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Five processors have monopoly on inshore fishery: FFAW-Unifor

FFAW-Unifor president Keith Sullivan addresses members of the media during a news conference Tuesday in St. John’s. A number of fish harvesters attended the conference to call for the province’s help to break an alleged five-processor monopoly of the inshore fishery.
FFAW-Unifor president Keith Sullivan addresses members of the media during a news conference Tuesday in St. John’s. A number of fish harvesters attended the conference to call for the province’s help to break an alleged five-processor monopoly of the inshore fishery. - Contributed

Union asks provincial government to issue more processing licences

ST. JOHN'S, N.L. —

Fish harvesters gathered in St. John’s Tuesday to speak out against what their union describes as the cartel-like behaviour of the province’s fish processing companies. 

The Fish, Food and Allied Workers (FFAW-Unifor) union says that, as a result of what it claims are co-ordinated efforts by some of the largest companies, who refused to buy species such as northern cod and squid for several weeks this season, harvesters are calling on the provincial government to issue new processing licences and develop a strategy to attract more competition and investment within the industry.

“FFAW will not stand by while corporations dictate the terms of the inshore fishery,” FFAW-Unifor president Keith Sullivan stated in a news release.

“What we saw this fishing season was a clear pattern of cartel-like behaviour from companies who refused to buy northern cod and squid and who have a monopoly on our industry. The processing company actions are not just illegal, they threaten the very foundation of our coastal communities.”

The release states that over the past seven years, five large companies — Ocean Choice International, Barry Group, Beothic Fish Processors, Royal Greenland and Quinlan Brothers – have purchased dozens of smaller processing companies in the province. Some of those smaller companies purchased remain in operation, while many are shuttered.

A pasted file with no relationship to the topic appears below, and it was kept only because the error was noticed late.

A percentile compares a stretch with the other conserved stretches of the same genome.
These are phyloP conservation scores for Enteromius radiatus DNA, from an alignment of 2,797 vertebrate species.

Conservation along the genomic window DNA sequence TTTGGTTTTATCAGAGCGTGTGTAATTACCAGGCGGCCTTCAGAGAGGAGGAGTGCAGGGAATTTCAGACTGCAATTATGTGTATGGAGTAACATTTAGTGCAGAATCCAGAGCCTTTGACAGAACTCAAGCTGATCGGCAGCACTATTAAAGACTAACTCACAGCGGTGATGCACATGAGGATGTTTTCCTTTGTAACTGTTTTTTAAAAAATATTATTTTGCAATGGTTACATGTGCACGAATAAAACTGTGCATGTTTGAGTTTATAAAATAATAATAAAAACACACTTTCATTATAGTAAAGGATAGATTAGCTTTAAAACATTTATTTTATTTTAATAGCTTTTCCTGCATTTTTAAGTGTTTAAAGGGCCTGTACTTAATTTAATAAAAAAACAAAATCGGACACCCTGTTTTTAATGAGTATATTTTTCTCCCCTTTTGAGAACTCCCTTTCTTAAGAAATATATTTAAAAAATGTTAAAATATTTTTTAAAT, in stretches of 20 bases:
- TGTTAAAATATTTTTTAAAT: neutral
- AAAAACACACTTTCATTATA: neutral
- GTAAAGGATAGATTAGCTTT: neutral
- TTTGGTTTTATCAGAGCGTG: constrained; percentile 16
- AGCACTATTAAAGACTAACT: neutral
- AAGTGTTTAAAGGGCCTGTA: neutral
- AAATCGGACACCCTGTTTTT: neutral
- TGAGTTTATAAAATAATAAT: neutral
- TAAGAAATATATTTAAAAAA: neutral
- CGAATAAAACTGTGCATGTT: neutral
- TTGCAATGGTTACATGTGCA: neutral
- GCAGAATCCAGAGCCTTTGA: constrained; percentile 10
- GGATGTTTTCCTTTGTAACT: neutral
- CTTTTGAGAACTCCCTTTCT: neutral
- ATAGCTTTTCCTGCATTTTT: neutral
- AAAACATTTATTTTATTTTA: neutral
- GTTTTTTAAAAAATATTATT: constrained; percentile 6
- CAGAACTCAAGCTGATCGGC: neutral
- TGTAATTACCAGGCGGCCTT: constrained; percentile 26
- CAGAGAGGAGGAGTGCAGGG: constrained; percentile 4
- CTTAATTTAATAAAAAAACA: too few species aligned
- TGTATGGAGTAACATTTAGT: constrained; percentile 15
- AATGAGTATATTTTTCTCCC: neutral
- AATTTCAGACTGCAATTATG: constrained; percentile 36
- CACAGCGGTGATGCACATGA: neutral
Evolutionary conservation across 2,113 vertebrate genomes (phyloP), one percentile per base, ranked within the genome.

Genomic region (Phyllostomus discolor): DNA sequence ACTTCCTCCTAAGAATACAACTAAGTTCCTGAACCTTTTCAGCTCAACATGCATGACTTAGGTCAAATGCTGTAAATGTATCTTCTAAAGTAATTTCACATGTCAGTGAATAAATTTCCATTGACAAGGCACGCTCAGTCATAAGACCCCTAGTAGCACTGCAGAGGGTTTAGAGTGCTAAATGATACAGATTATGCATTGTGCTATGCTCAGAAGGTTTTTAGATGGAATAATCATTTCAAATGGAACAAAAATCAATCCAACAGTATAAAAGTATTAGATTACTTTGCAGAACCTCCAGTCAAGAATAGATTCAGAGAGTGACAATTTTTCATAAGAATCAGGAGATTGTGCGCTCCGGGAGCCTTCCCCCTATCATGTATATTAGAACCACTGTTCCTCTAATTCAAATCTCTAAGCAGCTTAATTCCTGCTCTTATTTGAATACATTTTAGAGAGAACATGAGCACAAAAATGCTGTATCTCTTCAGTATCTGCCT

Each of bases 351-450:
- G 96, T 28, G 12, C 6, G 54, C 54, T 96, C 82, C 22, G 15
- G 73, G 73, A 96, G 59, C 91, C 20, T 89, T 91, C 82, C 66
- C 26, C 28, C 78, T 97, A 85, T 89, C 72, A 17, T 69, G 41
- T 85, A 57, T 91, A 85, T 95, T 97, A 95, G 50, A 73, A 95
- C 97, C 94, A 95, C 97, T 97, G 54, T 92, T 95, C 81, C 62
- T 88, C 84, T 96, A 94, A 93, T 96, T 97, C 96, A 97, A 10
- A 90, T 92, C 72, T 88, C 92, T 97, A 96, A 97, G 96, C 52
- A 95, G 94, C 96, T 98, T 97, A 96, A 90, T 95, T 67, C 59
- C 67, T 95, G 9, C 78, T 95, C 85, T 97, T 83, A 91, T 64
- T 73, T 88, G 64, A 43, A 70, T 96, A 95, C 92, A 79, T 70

"The processing company actions are not just illegal, they threaten the very foundation of our coastal communities.” — Keith Sullivan

“This corporate monopoly has meant that processing capacity, market development and rural economic development has taken a back seat to the profits of a few corporate executives,” Sullivan stated.

The release notes that in August, processors staged an illegal lockout at the opening of the northern cod stewardship fishery by refusing to purchase fish. Companies blamed an influx of caplin, but that was proven false. 

The release also states that in recent weeks, buyers have refused to purchase squid at the negotiated price, even after a new price was set when the provincial Standing Fish Price Setting

Panel accepted the Association of Seafood Producers' final offer of a lower price.

“It’s extremely frustrating to have access to an abundant, high-quality resource, whether it be cod or squid, and not have a buyer for it,” said Tony Doyle, Bay de Verde fish harvester and

FFAW-Unifor inshore council vice-president. “Inadequate capacity to process turbot, caplin, cod and squid fisheries have cost our communities millions of dollars this year alone.”

The union says that despite market demand and significant quantities of high-quality product landed by inshore harvesters, many plants are not operating at full capacity and others do not make arrangements to process when multiple fisheries are open at once. Many fisheries are unable to be prosecuted to their full potential because there is no processing capacity. 

“The fishery on the northeast coast has been booming in the last number of years,” said Nancy Bowers, a fish harvester from Beachside.

“The problem right now isn’t the lack of fish, it’s the lack of a buyer. We need processors to reliably buy our product at a fair price.” 

More than 20 million pounds of seafood is landed on the Baie Verte Peninsula each year, most of which is trucked long distances due to little processing capacity in the area. The union says trucking affects the product quality, price and value of local seafood on the international market.

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